Home > Talent Insights Blog > High Potential > Interviewing for High Potentials and High PROtentials

Interviewing for High Potentials and High PROtentials

Authored by: Roger Pearman and Robert Eichinger

In our recent article, Bifocal Recruiting, we proposed that the recruiting function, other HR Professionals, and to a smaller extent hiring managers must have two perspectives. The first is to hire people who can perform well now and in the near term. We describe it as being nearsighted when recruiting. The second is for hiring people who will be able to learn to perform in the medium and long term. This is described as being farsighted. 

We have observed that most hiring managers are focused, and compensated, on the here and now. They look for people who can hit the ground running. Although they may acknowledge that everyone in their organization needs to be on the lookout for long-term talent to eventually occupy roles at the top of the organization, they are predominately focused on today. 

Hiring managers are mostly near-sighted. 

The near and far-sighted interview processes are substantially different. For the near-term hiring managers look for background, skills, and previous exposure to elements of the position under consideration. They are looking for someone who fits the job requirements now. They have the responsibility for their team to perform now. They are rewarded for the near team, not the long term. It is more specific than an interview for the uncertain future.   

Interviewing for those with the highest potential and highest protential (the individual most likely to excel given their expertise) involves looking for evidence of taking advantage of unique and diverse opportunities in the past to both learn and perform now and prepare for the future. It is broader than interviewing for a candidate for work that starts Monday. 

The farsighted interview takes longer and is more complex. The value of that interview is less valued today as is interest in doing the farsighted interview. This is often because success will be measured over a longer period. The far-sighted search for the highest potentials and protentials therefore has fewer current customers.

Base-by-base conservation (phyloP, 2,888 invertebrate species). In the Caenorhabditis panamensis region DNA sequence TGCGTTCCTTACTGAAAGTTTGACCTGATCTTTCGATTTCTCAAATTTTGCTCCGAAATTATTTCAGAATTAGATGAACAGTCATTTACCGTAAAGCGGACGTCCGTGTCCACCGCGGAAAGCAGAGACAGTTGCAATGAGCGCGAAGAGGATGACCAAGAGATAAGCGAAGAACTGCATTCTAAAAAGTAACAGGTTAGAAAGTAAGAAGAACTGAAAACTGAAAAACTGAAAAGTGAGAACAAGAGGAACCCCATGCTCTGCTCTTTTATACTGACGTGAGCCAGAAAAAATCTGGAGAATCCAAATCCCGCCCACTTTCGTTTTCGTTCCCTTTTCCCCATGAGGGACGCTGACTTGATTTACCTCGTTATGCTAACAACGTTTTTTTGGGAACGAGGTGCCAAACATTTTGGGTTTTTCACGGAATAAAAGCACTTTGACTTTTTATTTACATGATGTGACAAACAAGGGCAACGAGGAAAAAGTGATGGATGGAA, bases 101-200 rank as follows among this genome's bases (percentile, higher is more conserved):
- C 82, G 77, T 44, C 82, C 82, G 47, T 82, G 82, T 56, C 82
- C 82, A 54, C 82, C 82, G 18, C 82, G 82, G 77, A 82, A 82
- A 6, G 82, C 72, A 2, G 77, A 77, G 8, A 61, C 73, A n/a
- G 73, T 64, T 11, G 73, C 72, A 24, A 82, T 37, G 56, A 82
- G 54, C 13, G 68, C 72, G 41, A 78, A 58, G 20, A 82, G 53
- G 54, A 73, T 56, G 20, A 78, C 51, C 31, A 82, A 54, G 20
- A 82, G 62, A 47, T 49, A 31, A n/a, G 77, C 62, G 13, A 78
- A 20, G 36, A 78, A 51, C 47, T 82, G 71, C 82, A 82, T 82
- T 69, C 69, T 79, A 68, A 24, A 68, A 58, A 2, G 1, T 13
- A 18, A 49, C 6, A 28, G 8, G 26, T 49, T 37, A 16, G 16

What are we looking for?

Both potential and protential capabilities are half inborn and half developed. The “born with” portion is made up of propensities—the built-in potential to grow and develop in the face of support and development. Some people are mechanical. They are good at understanding how things work and how to build and fix things. There are those with athleticism. Given the opportunity and good coaching, they can develop into successful athletes.   

In the same way, some are born with the propensity to seek out and learn complex and diverse skills. The ones with the potential, given the opportunities, will be on a lifelong career track to the top. People born with protential have propensities for deep learning, yet in a narrower domain. They live a focused life getting very good at something and have the potential to learn to manage and lead others in the same, narrow domain. They are specialists that can go deep, while potentials are generalists who tend to go broad, yet deep enough. 

Organizations need many protentials to grow into specialist leaders in their business and fewer potentials to grow into top General Managers and C-Suite members. 

Two approaches to interviewing (or observing) Potential

The first is a life interview–asking the applicant to tell their life story.  As they do, you can probe for more depth along the way. Depending upon available time, the story could cover from their earliest memories until today (the best practice interview may take two to three hours) or for specific events (first job, college selection, internships, challenges, study abroad, life crises). After the interview, while it’s still fresh, review the known 12 Drivers and Markers and the 25 behavioral Practices that define potential for evidence of development. Since potential is half innate it generally will show early, in all aspects of life, school, and early work experiences.